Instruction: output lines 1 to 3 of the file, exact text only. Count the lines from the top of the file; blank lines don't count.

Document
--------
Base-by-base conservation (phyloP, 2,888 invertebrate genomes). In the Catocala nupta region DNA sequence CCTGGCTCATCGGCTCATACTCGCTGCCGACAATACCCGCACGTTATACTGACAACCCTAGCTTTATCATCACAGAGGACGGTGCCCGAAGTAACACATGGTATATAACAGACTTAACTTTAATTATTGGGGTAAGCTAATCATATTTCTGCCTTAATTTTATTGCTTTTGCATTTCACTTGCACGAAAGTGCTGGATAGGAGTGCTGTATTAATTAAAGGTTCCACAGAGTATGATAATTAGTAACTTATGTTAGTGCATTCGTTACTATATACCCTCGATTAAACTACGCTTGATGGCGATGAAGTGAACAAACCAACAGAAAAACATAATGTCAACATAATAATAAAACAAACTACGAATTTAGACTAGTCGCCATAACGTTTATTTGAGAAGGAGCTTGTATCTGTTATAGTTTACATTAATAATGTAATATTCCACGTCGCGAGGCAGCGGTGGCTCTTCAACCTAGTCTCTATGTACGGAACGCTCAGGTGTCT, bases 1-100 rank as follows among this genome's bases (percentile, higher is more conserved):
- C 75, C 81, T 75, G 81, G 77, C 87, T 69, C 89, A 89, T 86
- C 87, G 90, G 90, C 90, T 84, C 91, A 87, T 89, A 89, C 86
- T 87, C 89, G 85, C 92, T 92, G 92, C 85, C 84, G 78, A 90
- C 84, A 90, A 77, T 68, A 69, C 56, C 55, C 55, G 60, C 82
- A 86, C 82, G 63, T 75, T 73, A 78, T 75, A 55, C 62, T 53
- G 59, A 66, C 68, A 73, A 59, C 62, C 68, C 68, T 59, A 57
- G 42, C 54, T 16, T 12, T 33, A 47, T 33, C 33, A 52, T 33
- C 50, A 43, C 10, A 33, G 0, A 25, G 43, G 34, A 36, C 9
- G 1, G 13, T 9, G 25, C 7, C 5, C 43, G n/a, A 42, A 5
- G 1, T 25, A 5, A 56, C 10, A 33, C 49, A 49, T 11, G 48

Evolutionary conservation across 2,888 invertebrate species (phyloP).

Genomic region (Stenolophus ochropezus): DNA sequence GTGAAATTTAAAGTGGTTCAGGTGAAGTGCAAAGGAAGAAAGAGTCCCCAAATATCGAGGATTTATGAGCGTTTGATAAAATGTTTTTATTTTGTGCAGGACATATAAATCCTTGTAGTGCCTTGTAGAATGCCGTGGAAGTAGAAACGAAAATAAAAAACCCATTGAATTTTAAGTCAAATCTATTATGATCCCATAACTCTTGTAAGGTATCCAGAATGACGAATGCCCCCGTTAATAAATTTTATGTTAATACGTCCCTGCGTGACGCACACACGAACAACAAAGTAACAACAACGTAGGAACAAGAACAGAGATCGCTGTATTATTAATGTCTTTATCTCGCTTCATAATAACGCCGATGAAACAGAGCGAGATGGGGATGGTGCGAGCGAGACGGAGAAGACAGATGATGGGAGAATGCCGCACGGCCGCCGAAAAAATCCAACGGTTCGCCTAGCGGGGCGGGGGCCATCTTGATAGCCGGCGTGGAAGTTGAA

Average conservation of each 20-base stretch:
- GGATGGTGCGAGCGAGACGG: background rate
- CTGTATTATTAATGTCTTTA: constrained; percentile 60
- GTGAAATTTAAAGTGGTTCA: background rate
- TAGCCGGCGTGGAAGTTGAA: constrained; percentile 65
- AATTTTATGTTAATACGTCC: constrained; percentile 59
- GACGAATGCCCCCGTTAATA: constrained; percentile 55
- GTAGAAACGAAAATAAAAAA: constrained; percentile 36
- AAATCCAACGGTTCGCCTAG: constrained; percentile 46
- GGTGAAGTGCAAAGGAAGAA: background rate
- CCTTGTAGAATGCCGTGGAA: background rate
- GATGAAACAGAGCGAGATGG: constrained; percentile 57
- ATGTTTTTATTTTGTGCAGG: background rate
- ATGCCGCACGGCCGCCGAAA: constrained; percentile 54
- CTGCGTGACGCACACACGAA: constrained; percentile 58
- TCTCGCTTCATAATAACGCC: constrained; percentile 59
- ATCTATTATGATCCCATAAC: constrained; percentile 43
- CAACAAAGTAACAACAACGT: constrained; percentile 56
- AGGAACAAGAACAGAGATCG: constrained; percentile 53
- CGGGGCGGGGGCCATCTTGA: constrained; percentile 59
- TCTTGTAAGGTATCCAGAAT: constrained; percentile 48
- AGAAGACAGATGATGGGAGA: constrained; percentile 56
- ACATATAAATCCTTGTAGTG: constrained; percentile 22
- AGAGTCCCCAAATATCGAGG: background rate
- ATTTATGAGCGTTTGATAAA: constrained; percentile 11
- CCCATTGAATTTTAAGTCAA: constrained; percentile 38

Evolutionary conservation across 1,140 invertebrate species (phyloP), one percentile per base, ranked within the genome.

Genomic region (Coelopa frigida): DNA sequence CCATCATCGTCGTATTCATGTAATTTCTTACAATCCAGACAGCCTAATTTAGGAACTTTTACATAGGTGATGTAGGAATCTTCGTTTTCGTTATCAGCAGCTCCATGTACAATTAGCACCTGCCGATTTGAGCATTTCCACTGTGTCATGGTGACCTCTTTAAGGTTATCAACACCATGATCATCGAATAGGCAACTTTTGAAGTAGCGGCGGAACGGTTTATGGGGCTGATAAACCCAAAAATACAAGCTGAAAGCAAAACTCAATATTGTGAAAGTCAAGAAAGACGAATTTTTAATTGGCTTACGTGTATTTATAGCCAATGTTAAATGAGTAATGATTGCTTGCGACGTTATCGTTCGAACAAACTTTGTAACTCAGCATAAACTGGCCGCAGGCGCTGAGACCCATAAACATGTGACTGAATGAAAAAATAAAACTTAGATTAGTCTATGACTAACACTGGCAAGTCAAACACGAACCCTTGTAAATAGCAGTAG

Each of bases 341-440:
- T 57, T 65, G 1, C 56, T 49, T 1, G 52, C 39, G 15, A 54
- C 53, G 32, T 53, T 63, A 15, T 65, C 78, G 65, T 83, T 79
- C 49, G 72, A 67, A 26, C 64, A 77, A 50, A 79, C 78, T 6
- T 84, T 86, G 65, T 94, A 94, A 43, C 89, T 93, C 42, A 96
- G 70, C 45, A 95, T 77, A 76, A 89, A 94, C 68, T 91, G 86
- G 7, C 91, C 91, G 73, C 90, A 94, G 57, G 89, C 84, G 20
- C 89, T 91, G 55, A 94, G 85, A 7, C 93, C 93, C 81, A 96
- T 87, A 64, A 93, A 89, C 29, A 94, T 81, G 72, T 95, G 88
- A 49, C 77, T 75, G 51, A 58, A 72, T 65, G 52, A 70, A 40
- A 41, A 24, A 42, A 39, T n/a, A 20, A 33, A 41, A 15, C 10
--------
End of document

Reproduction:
Base-by-base conservation (phyloP, 2,888 invertebrate genomes). In the Catocala nupta region DNA sequence CCTGGCTCATCGGCTCATACTCGCTGCCGACAATACCCGCACGTTATACTGACAACCCTAGCTTTATCATCACAGAGGACGGTGCCCGAAGTAACACATGGTATATAACAGACTTAACTTTAATTATTGGGGTAAGCTAATCATATTTCTGCCTTAATTTTATTGCTTTTGCATTTCACTTGCACGAAAGTGCTGGATAGGAGTGCTGTATTAATTAAAGGTTCCACAGAGTATGATAATTAGTAACTTATGTTAGTGCATTCGTTACTATATACCCTCGATTAAACTACGCTTGATGGCGATGAAGTGAACAAACCAACAGAAAAACATAATGTCAACATAATAATAAAACAAACTACGAATTTAGACTAGTCGCCATAACGTTTATTTGAGAAGGAGCTTGTATCTGTTATAGTTTACATTAATAATGTAATATTCCACGTCGCGAGGCAGCGGTGGCTCTTCAACCTAGTCTCTATGTACGGAACGCTCAGGTGTCT, bases 1-100 rank as follows among this genome's bases (percentile, higher is more conserved):
- C 75, C 81, T 75, G 81, G 77, C 87, T 69, C 89, A 89, T 86
- C 87, G 90, G 90, C 90, T 84, C 91, A 87, T 89, A 89, C 86